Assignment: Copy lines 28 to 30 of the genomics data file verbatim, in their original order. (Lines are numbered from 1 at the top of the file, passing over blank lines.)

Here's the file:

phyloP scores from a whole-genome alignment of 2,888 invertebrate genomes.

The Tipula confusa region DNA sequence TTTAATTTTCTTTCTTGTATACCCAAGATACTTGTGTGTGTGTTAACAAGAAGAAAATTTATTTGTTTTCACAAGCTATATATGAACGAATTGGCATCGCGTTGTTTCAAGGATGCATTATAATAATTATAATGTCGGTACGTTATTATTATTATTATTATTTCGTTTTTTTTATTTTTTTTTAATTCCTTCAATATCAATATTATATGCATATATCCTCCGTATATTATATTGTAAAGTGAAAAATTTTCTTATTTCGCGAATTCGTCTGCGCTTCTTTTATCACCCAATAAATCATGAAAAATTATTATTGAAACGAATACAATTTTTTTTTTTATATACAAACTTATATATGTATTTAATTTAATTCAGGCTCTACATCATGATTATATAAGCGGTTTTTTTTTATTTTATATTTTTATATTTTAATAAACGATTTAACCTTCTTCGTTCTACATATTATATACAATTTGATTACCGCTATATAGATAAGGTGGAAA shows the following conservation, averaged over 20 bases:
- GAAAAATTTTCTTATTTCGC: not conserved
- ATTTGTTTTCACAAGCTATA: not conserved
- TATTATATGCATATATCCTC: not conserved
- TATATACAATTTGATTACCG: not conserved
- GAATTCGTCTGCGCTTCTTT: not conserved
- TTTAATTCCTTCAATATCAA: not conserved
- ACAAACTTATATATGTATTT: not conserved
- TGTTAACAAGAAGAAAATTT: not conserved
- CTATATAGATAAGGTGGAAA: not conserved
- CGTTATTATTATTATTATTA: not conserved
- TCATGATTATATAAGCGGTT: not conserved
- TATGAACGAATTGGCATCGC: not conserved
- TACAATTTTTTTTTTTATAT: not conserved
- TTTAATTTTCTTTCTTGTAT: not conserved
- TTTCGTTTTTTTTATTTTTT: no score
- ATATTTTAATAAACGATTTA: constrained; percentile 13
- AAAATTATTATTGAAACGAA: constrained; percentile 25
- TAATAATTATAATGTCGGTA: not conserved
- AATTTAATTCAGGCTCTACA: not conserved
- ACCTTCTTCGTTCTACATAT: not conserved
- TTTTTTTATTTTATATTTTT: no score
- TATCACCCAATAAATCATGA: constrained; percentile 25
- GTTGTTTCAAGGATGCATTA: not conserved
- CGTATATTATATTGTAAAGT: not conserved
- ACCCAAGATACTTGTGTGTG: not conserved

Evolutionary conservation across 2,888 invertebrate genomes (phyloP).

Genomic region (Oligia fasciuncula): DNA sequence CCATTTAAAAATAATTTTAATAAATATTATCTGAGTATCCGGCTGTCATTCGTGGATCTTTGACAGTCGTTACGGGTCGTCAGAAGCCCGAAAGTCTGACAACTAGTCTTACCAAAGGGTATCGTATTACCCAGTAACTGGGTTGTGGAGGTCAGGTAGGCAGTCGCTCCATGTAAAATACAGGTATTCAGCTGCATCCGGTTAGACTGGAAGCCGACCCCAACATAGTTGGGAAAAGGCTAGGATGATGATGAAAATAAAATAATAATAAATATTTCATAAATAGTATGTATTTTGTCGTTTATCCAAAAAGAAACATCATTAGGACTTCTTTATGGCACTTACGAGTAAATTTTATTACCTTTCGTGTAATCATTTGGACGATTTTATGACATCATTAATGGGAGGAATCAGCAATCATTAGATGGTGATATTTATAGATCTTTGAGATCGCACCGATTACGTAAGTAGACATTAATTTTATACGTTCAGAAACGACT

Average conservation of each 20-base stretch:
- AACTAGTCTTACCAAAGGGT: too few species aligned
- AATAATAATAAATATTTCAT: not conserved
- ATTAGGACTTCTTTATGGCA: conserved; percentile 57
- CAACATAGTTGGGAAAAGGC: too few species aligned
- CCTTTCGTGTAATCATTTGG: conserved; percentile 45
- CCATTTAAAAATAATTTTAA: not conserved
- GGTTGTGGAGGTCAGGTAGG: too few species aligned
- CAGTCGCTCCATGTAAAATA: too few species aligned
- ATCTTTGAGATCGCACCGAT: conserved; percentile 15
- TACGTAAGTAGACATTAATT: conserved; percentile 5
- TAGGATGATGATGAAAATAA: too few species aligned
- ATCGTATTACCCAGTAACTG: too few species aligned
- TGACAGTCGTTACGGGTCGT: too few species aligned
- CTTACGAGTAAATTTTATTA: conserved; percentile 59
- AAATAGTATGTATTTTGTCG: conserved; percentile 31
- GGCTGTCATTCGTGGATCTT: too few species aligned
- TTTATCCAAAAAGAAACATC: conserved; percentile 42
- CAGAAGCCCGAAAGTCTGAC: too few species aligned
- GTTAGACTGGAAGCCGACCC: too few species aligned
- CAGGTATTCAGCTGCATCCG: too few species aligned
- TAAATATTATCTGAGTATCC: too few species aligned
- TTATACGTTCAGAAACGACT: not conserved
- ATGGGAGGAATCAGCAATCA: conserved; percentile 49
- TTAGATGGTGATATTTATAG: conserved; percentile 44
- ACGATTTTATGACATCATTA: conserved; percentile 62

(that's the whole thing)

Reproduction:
Evolutionary conservation across 2,888 invertebrate genomes (phyloP).

Genomic region (Oligia fasciuncula): DNA sequence CCATTTAAAAATAATTTTAATAAATATTATCTGAGTATCCGGCTGTCATTCGTGGATCTTTGACAGTCGTTACGGGTCGTCAGAAGCCCGAAAGTCTGACAACTAGTCTTACCAAAGGGTATCGTATTACCCAGTAACTGGGTTGTGGAGGTCAGGTAGGCAGTCGCTCCATGTAAAATACAGGTATTCAGCTGCATCCGGTTAGACTGGAAGCCGACCCCAACATAGTTGGGAAAAGGCTAGGATGATGATGAAAATAAAATAATAATAAATATTTCATAAATAGTATGTATTTTGTCGTTTATCCAAAAAGAAACATCATTAGGACTTCTTTATGGCACTTACGAGTAAATTTTATTACCTTTCGTGTAATCATTTGGACGATTTTATGACATCATTAATGGGAGGAATCAGCAATCATTAGATGGTGATATTTATAGATCTTTGAGATCGCACCGATTACGTAAGTAGACATTAATTTTATACGTTCAGAAACGACT

Average conservation of each 20-base stretch: